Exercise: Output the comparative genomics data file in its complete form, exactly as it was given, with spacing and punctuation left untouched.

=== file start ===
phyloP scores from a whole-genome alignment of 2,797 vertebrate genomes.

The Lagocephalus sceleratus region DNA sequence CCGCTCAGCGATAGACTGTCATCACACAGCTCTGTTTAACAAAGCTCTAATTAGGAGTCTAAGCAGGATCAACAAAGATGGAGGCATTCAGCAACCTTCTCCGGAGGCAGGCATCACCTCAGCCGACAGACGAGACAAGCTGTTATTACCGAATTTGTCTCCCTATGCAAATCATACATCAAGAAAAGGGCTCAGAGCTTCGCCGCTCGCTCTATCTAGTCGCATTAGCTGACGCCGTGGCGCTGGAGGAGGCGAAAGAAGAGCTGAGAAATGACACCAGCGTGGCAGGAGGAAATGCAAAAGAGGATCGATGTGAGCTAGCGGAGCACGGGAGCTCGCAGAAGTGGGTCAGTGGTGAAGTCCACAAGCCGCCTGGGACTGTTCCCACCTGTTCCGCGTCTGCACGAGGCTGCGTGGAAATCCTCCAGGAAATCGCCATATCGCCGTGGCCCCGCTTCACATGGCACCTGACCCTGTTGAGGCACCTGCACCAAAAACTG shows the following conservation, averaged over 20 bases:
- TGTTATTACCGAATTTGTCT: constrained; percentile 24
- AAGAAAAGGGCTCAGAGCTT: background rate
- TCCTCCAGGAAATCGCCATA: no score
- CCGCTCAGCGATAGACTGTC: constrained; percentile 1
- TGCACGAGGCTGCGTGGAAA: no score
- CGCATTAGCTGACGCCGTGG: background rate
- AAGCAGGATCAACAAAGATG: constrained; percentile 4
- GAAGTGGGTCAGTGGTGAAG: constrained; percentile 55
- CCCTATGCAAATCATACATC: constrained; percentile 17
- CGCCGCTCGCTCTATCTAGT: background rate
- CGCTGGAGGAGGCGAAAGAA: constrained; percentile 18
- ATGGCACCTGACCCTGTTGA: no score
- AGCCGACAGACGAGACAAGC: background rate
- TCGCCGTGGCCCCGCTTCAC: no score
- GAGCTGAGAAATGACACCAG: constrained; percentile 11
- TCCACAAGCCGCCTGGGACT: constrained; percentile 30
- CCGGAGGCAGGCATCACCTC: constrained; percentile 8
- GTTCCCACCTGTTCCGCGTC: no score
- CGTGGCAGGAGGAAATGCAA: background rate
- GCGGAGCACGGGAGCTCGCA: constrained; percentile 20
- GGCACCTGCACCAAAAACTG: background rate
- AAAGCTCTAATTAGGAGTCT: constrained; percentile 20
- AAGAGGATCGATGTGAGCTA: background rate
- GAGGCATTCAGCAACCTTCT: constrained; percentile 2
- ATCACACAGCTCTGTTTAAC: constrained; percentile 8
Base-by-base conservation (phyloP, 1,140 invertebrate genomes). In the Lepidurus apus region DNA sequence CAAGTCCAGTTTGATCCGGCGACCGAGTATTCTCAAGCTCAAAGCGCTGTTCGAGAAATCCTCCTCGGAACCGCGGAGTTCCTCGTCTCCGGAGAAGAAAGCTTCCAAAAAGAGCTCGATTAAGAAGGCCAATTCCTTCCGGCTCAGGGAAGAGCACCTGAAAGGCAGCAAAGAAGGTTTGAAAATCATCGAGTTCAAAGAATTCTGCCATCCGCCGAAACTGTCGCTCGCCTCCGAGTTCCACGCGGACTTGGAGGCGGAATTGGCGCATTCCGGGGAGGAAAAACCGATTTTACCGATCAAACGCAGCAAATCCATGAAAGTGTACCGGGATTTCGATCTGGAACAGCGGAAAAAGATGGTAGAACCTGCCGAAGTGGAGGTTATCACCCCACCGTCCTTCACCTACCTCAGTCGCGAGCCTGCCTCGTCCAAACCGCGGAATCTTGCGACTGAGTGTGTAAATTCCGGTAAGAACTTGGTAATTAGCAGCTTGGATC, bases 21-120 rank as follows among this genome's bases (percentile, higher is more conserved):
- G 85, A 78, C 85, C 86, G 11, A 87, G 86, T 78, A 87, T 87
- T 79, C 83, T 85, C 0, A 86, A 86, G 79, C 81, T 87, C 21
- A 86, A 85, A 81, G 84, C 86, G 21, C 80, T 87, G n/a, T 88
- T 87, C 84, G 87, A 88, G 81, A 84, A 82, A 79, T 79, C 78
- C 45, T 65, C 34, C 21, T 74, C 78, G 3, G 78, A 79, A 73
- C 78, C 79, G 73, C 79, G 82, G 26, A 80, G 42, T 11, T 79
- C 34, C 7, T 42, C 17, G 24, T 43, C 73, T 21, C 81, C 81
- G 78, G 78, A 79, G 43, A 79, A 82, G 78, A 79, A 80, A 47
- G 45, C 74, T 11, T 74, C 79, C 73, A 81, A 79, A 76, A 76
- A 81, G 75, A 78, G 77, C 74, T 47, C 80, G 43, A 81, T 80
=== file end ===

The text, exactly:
phyloP scores from a whole-genome alignment of 2,797 vertebrate genomes.

The Lagocephalus sceleratus region DNA sequence CCGCTCAGCGATAGACTGTCATCACACAGCTCTGTTTAACAAAGCTCTAATTAGGAGTCTAAGCAGGATCAACAAAGATGGAGGCATTCAGCAACCTTCTCCGGAGGCAGGCATCACCTCAGCCGACAGACGAGACAAGCTGTTATTACCGAATTTGTCTCCCTATGCAAATCATACATCAAGAAAAGGGCTCAGAGCTTCGCCGCTCGCTCTATCTAGTCGCATTAGCTGACGCCGTGGCGCTGGAGGAGGCGAAAGAAGAGCTGAGAAATGACACCAGCGTGGCAGGAGGAAATGCAAAAGAGGATCGATGTGAGCTAGCGGAGCACGGGAGCTCGCAGAAGTGGGTCAGTGGTGAAGTCCACAAGCCGCCTGGGACTGTTCCCACCTGTTCCGCGTCTGCACGAGGCTGCGTGGAAATCCTCCAGGAAATCGCCATATCGCCGTGGCCCCGCTTCACATGGCACCTGACCCTGTTGAGGCACCTGCACCAAAAACTG shows the following conservation, averaged over 20 bases:
- TGTTATTACCGAATTTGTCT: constrained; percentile 24
- AAGAAAAGGGCTCAGAGCTT: background rate
- TCCTCCAGGAAATCGCCATA: no score
- CCGCTCAGCGATAGACTGTC: constrained; percentile 1
- TGCACGAGGCTGCGTGGAAA: no score
- CGCATTAGCTGACGCCGTGG: background rate
- AAGCAGGATCAACAAAGATG: constrained; percentile 4
- GAAGTGGGTCAGTGGTGAAG: constrained; percentile 55
- CCCTATGCAAATCATACATC: constrained; percentile 17
- CGCCGCTCGCTCTATCTAGT: background rate
- CGCTGGAGGAGGCGAAAGAA: constrained; percentile 18
- ATGGCACCTGACCCTGTTGA: no score
- AGCCGACAGACGAGACAAGC: background rate
- TCGCCGTGGCCCCGCTTCAC: no score
- GAGCTGAGAAATGACACCAG: constrained; percentile 11
- TCCACAAGCCGCCTGGGACT: constrained; percentile 30
- CCGGAGGCAGGCATCACCTC: constrained; percentile 8
- GTTCCCACCTGTTCCGCGTC: no score
- CGTGGCAGGAGGAAATGCAA: background rate
- GCGGAGCACGGGAGCTCGCA: constrained; percentile 20
- GGCACCTGCACCAAAAACTG: background rate
- AAAGCTCTAATTAGGAGTCT: constrained; percentile 20
- AAGAGGATCGATGTGAGCTA: background rate
- GAGGCATTCAGCAACCTTCT: constrained; percentile 2
- ATCACACAGCTCTGTTTAAC: constrained; percentile 8
Base-by-base conservation (phyloP, 1,140 invertebrate genomes). In the Lepidurus apus region DNA sequence CAAGTCCAGTTTGATCCGGCGACCGAGTATTCTCAAGCTCAAAGCGCTGTTCGAGAAATCCTCCTCGGAACCGCGGAGTTCCTCGTCTCCGGAGAAGAAAGCTTCCAAAAAGAGCTCGATTAAGAAGGCCAATTCCTTCCGGCTCAGGGAAGAGCACCTGAAAGGCAGCAAAGAAGGTTTGAAAATCATCGAGTTCAAAGAATTCTGCCATCCGCCGAAACTGTCGCTCGCCTCCGAGTTCCACGCGGACTTGGAGGCGGAATTGGCGCATTCCGGGGAGGAAAAACCGATTTTACCGATCAAACGCAGCAAATCCATGAAAGTGTACCGGGATTTCGATCTGGAACAGCGGAAAAAGATGGTAGAACCTGCCGAAGTGGAGGTTATCACCCCACCGTCCTTCACCTACCTCAGTCGCGAGCCTGCCTCGTCCAAACCGCGGAATCTTGCGACTGAGTGTGTAAATTCCGGTAAGAACTTGGTAATTAGCAGCTTGGATC, bases 21-120 rank as follows among this genome's bases (percentile, higher is more conserved):
- G 85, A 78, C 85, C 86, G 11, A 87, G 86, T 78, A 87, T 87
- T 79, C 83, T 85, C 0, A 86, A 86, G 79, C 81, T 87, C 21
- A 86, A 85, A 81, G 84, C 86, G 21, C 80, T 87, G n/a, T 88
- T 87, C 84, G 87, A 88, G 81, A 84, A 82, A 79, T 79, C 78
- C 45, T 65, C 34, C 21, T 74, C 78, G 3, G 78, A 79, A 73
- C 78, C 79, G 73, C 79, G 82, G 26, A 80, G 42, T 11, T 79
- C 34, C 7, T 42, C 17, G 24, T 43, C 73, T 21, C 81, C 81
- G 78, G 78, A 79, G 43, A 79, A 82, G 78, A 79, A 80, A 47
- G 45, C 74, T 11, T 74, C 79, C 73, A 81, A 79, A 76, A 76
- A 81, G 75, A 78, G 77, C 74, T 47, C 80, G 43, A 81, T 80